|The Memoirs of the Information Age discussion list has been around for almost as long as this World's Magazine feature itself. A year ago next month, the original invitations went out to a few hundred IT professionals. Since that time, our conversations have ebbed and flowed, but I never had the daring to do a full-fledged poll. That changed approximately a week and a half ago.
I decided to poll the members of the MOIA discussion list because of two topics that intrigued me: the passionate involvement of people interested in computer/Internet gaming and the promise of an increasingly sophisticated VRML environment here on the Web. The response I received confirmed anecdotal observations.
For example, list member Len Bullard wrote in:
"....Notice that in games or worlds where the scene is outdoors (no occluding shapes) things slow down. Note how many games are played in levels or inside. In a typical model, right angles are everywhere and that enables rapid generation of regular shapes.
"Levels of Detail (LODs) are created to group geometry into shapes with less or more detail depending on the distance from which they are viewed. This speeds things up but costs memory as more objects have to be in RAM to be handled quickly. Other issues such as the amount of memory available for texuring is important. A texture can be prelit (drawn as if in the right light) thus saving comput[ing] power because dynamic lighting is an expensive operation. So, given the constaints of the scene (inside, outside, right angle walls), the language and the hardware, the rendering engine and content can be tuned for speed.....
"Hardware can only take up so much slack but that is constantly improving. The 3D designer has to design for now or two years from now. It is a set of business and art tradeoffs. The big difficulty is lifecycle. If every new version of the player screws up the last version of the content, the maintenance costs kill. That is why new games come out slowly but new versions of old ones are perrenial..." [NOTE: This response was given in the Survey section on 3D/Avatars in order to explain the difference between that Web approach and gaming. As the Survey responses are fully presented, it will be contextualized. -- Ed.]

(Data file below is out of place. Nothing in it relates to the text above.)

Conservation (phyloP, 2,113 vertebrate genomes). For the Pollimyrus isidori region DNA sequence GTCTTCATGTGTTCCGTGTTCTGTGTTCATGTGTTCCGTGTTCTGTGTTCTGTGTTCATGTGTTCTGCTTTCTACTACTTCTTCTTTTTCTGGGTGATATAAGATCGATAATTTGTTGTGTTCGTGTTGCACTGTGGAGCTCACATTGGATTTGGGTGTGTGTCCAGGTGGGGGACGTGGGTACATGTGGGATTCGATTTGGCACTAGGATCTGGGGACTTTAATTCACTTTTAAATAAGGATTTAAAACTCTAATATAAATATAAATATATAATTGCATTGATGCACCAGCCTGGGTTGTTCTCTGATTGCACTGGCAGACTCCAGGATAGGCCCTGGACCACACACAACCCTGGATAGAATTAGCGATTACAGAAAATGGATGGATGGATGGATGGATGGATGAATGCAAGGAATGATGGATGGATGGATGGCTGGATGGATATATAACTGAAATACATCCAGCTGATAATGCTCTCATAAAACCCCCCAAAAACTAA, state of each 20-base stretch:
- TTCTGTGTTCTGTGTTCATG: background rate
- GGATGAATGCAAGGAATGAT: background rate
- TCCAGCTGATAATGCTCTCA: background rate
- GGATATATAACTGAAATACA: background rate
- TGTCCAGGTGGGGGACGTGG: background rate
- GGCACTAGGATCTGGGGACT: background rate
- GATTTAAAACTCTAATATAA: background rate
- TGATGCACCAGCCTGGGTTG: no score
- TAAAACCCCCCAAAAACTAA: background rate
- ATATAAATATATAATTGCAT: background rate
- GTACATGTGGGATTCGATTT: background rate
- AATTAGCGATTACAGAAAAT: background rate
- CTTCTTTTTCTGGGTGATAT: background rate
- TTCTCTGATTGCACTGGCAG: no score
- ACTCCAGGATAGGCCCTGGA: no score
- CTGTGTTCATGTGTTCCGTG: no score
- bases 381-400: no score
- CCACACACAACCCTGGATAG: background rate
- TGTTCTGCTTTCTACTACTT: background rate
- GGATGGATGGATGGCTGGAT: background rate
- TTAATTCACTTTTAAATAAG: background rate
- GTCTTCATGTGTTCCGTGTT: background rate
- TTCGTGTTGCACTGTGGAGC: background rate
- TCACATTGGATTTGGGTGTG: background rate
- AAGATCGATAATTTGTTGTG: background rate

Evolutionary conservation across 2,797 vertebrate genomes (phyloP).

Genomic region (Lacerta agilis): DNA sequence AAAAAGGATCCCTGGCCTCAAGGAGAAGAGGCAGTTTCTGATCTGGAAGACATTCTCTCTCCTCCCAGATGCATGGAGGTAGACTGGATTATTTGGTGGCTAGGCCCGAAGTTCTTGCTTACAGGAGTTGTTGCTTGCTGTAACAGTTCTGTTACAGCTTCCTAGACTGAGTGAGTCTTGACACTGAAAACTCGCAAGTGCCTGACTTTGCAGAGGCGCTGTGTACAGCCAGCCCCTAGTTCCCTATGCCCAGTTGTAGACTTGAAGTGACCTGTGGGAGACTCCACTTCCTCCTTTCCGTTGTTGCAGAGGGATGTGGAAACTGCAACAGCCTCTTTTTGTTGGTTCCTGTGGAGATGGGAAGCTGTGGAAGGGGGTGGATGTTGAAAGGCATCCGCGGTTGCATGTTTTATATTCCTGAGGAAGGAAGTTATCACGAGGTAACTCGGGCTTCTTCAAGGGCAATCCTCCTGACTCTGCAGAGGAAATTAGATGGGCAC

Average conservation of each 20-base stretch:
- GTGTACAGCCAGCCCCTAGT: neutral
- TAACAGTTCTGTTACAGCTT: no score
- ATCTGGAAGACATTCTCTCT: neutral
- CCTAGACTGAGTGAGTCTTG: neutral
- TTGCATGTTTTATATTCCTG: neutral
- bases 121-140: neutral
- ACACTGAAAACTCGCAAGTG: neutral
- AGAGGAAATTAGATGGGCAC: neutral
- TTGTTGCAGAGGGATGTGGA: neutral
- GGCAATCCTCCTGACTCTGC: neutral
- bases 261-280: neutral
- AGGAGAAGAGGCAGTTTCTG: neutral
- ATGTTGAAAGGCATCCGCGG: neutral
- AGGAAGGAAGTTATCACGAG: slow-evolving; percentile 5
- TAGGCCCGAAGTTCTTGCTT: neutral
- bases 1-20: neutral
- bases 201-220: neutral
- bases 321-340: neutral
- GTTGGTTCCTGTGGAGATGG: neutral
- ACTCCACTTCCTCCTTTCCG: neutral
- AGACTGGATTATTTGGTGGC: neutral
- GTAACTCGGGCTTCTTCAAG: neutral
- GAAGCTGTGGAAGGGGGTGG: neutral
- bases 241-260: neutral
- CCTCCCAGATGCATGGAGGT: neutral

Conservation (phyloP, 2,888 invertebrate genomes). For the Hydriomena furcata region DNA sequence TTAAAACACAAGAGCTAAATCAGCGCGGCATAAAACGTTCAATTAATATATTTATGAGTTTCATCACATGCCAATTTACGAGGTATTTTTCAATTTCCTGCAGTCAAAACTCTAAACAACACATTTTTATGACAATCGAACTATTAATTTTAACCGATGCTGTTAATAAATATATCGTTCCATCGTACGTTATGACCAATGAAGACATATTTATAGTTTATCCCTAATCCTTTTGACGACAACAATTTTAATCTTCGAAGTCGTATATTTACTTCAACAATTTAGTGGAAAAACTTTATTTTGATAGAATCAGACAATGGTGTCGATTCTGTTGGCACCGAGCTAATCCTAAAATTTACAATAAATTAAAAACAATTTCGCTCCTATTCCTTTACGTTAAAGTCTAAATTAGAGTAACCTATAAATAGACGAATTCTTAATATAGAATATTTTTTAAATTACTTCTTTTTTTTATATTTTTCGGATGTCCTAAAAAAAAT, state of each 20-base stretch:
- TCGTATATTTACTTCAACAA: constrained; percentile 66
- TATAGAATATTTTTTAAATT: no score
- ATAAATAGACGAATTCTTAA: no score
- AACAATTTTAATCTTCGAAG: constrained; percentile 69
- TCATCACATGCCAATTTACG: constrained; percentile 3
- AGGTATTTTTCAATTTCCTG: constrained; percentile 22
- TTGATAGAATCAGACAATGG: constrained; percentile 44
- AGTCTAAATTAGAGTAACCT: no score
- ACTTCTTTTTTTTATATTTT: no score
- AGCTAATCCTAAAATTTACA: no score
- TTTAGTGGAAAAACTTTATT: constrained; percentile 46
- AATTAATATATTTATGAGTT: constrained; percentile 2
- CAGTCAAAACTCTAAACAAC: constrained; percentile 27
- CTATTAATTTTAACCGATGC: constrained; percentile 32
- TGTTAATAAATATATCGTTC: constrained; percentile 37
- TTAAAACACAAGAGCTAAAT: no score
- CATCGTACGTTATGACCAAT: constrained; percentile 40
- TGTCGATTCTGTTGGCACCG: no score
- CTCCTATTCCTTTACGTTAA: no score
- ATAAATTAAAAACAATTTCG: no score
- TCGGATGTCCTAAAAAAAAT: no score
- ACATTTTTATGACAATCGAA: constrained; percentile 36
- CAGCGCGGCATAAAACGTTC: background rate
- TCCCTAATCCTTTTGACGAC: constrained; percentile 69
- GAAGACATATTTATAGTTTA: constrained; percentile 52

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|One of the answers I was attempting to suss out was why computer/console/video games seem so much more involving than other applications. In particular, I wanted to ask this of a group of people who spent more time than most on these Memory Machines, out of financial necessity. I felt that by addressing the question to this group, who worked with a wide array of applications, I'd gain a different view than I would from the general population. Here's what I "heard."
Kevin Merrifield wrote in: "There are numerous controls, joystick settings, screen resolutions, and other settings that need "tinkering" with.Ý You really have to fine tune your computer to make a game work correctly.Ý And you have to know hardware.Ý Any user that wants to make a game work fluidly will have to learn how to install and configure a new video card, and that takes a little computer knowledge..."
Douglas McDaniel reponded: "...the interaction is faster, the results are more tangible. (However, there's nothing quite like a brainstorm on e-mail.) The total emotional abosorption rate, due to the speed and necessities of having to react to stuff on the screen, mean that the concentration has to be near-total...."
"MUDS came from Dungeons and Dragons gamers to begin with. Video games have also had a huge impact on cinema. The military has had a huge impact on games, too. Therefore, the military is a huge promoter of violence in our culture. In case you were wondering ...
And Len Bullard added: "As IBM showed in studies, when response times go under two seconds, the lock-in to the behavior is near 100%. This is a part of mammalian signal processing and can be shown in other games. Rapid frame rate and quick interfaces are key. "
Randy Shuman, one of minority of voluntary respondents who plays on-line games extensively, offered these insights: "I play online games, like Ultima Online (and Diablo II if Blizzard can ever fix the Realm servers) for the teamwork and comraderie. It's great to share in an other world experience with others. Who else are you going to talk to about the Blorth Drolth you just schlocked?! People at work, for years now, have asked if we have any idea what we sound like when we're talking about this or that game. It's another world with another language.